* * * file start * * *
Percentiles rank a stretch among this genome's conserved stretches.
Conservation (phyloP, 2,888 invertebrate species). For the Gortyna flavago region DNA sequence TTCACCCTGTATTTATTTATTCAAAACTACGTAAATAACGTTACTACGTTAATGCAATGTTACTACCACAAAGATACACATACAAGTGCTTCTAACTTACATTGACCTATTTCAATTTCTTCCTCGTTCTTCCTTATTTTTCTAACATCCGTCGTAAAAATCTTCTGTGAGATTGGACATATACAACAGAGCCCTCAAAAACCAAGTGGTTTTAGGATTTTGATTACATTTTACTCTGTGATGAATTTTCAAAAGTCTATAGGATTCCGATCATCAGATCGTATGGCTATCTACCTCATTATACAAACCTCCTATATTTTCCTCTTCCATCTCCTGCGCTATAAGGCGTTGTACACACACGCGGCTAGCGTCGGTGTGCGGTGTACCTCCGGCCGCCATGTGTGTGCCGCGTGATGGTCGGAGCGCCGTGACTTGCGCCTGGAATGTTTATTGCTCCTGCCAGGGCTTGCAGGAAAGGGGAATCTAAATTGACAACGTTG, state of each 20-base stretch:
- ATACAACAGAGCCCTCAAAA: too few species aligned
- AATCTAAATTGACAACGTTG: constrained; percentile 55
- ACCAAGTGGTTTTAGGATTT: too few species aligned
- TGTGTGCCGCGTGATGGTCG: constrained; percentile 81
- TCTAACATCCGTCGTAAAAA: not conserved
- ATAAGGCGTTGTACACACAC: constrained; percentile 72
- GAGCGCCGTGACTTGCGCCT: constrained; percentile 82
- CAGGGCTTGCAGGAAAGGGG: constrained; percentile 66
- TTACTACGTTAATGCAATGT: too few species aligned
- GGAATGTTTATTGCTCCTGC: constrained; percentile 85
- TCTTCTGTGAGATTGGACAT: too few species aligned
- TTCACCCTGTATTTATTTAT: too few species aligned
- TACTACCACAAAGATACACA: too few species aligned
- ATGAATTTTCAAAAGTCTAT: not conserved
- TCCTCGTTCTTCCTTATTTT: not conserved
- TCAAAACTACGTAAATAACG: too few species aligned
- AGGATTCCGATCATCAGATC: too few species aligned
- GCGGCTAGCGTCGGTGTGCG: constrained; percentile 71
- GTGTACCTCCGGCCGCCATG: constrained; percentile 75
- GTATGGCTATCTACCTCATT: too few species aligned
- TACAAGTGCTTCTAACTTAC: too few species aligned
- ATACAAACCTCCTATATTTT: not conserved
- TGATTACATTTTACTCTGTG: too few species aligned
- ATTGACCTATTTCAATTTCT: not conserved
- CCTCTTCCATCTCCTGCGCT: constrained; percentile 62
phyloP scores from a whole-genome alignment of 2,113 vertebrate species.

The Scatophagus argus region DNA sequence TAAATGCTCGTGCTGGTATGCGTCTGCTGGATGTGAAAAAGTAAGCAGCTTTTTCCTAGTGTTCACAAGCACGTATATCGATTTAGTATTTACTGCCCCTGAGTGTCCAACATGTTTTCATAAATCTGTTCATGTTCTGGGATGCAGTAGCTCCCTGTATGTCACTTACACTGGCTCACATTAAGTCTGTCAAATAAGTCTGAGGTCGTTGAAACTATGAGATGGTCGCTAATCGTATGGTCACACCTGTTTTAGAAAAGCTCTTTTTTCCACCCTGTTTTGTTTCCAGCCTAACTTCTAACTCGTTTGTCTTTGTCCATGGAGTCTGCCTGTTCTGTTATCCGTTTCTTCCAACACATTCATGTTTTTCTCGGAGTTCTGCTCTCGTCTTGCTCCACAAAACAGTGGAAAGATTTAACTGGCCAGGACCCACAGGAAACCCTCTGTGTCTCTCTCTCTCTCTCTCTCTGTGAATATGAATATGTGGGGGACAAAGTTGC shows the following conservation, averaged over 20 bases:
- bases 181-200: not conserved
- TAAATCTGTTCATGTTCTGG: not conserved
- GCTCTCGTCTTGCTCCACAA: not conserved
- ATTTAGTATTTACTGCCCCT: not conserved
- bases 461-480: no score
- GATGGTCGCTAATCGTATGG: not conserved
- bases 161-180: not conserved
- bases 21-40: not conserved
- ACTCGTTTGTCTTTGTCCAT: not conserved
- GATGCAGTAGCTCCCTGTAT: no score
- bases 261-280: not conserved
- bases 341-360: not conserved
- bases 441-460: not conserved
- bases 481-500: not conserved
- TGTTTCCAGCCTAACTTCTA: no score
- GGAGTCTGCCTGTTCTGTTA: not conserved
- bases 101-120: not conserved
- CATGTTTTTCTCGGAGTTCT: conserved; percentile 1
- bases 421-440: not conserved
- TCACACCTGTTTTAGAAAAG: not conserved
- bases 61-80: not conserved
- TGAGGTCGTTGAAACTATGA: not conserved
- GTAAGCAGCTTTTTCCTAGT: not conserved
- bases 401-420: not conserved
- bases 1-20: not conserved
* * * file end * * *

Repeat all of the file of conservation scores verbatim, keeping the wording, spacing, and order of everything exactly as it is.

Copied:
Percentiles rank a stretch among this genome's conserved stretches.
Conservation (phyloP, 2,888 invertebrate species). For the Gortyna flavago region DNA sequence TTCACCCTGTATTTATTTATTCAAAACTACGTAAATAACGTTACTACGTTAATGCAATGTTACTACCACAAAGATACACATACAAGTGCTTCTAACTTACATTGACCTATTTCAATTTCTTCCTCGTTCTTCCTTATTTTTCTAACATCCGTCGTAAAAATCTTCTGTGAGATTGGACATATACAACAGAGCCCTCAAAAACCAAGTGGTTTTAGGATTTTGATTACATTTTACTCTGTGATGAATTTTCAAAAGTCTATAGGATTCCGATCATCAGATCGTATGGCTATCTACCTCATTATACAAACCTCCTATATTTTCCTCTTCCATCTCCTGCGCTATAAGGCGTTGTACACACACGCGGCTAGCGTCGGTGTGCGGTGTACCTCCGGCCGCCATGTGTGTGCCGCGTGATGGTCGGAGCGCCGTGACTTGCGCCTGGAATGTTTATTGCTCCTGCCAGGGCTTGCAGGAAAGGGGAATCTAAATTGACAACGTTG, state of each 20-base stretch:
- ATACAACAGAGCCCTCAAAA: too few species aligned
- AATCTAAATTGACAACGTTG: constrained; percentile 55
- ACCAAGTGGTTTTAGGATTT: too few species aligned
- TGTGTGCCGCGTGATGGTCG: constrained; percentile 81
- TCTAACATCCGTCGTAAAAA: not conserved
- ATAAGGCGTTGTACACACAC: constrained; percentile 72
- GAGCGCCGTGACTTGCGCCT: constrained; percentile 82
- CAGGGCTTGCAGGAAAGGGG: constrained; percentile 66
- TTACTACGTTAATGCAATGT: too few species aligned
- GGAATGTTTATTGCTCCTGC: constrained; percentile 85
- TCTTCTGTGAGATTGGACAT: too few species aligned
- TTCACCCTGTATTTATTTAT: too few species aligned
- TACTACCACAAAGATACACA: too few species aligned
- ATGAATTTTCAAAAGTCTAT: not conserved
- TCCTCGTTCTTCCTTATTTT: not conserved
- TCAAAACTACGTAAATAACG: too few species aligned
- AGGATTCCGATCATCAGATC: too few species aligned
- GCGGCTAGCGTCGGTGTGCG: constrained; percentile 71
- GTGTACCTCCGGCCGCCATG: constrained; percentile 75
- GTATGGCTATCTACCTCATT: too few species aligned
- TACAAGTGCTTCTAACTTAC: too few species aligned
- ATACAAACCTCCTATATTTT: not conserved
- TGATTACATTTTACTCTGTG: too few species aligned
- ATTGACCTATTTCAATTTCT: not conserved
- CCTCTTCCATCTCCTGCGCT: constrained; percentile 62
phyloP scores from a whole-genome alignment of 2,113 vertebrate species.

The Scatophagus argus region DNA sequence TAAATGCTCGTGCTGGTATGCGTCTGCTGGATGTGAAAAAGTAAGCAGCTTTTTCCTAGTGTTCACAAGCACGTATATCGATTTAGTATTTACTGCCCCTGAGTGTCCAACATGTTTTCATAAATCTGTTCATGTTCTGGGATGCAGTAGCTCCCTGTATGTCACTTACACTGGCTCACATTAAGTCTGTCAAATAAGTCTGAGGTCGTTGAAACTATGAGATGGTCGCTAATCGTATGGTCACACCTGTTTTAGAAAAGCTCTTTTTTCCACCCTGTTTTGTTTCCAGCCTAACTTCTAACTCGTTTGTCTTTGTCCATGGAGTCTGCCTGTTCTGTTATCCGTTTCTTCCAACACATTCATGTTTTTCTCGGAGTTCTGCTCTCGTCTTGCTCCACAAAACAGTGGAAAGATTTAACTGGCCAGGACCCACAGGAAACCCTCTGTGTCTCTCTCTCTCTCTCTCTCTGTGAATATGAATATGTGGGGGACAAAGTTGC shows the following conservation, averaged over 20 bases:
- bases 181-200: not conserved
- TAAATCTGTTCATGTTCTGG: not conserved
- GCTCTCGTCTTGCTCCACAA: not conserved
- ATTTAGTATTTACTGCCCCT: not conserved
- bases 461-480: no score
- GATGGTCGCTAATCGTATGG: not conserved
- bases 161-180: not conserved
- bases 21-40: not conserved
- ACTCGTTTGTCTTTGTCCAT: not conserved
- GATGCAGTAGCTCCCTGTAT: no score
- bases 261-280: not conserved
- bases 341-360: not conserved
- bases 441-460: not conserved
- bases 481-500: not conserved
- TGTTTCCAGCCTAACTTCTA: no score
- GGAGTCTGCCTGTTCTGTTA: not conserved
- bases 101-120: not conserved
- CATGTTTTTCTCGGAGTTCT: conserved; percentile 1
- bases 421-440: not conserved
- TCACACCTGTTTTAGAAAAG: not conserved
- bases 61-80: not conserved
- TGAGGTCGTTGAAACTATGA: not conserved
- GTAAGCAGCTTTTTCCTAGT: not conserved
- bases 401-420: not conserved
- bases 1-20: not conserved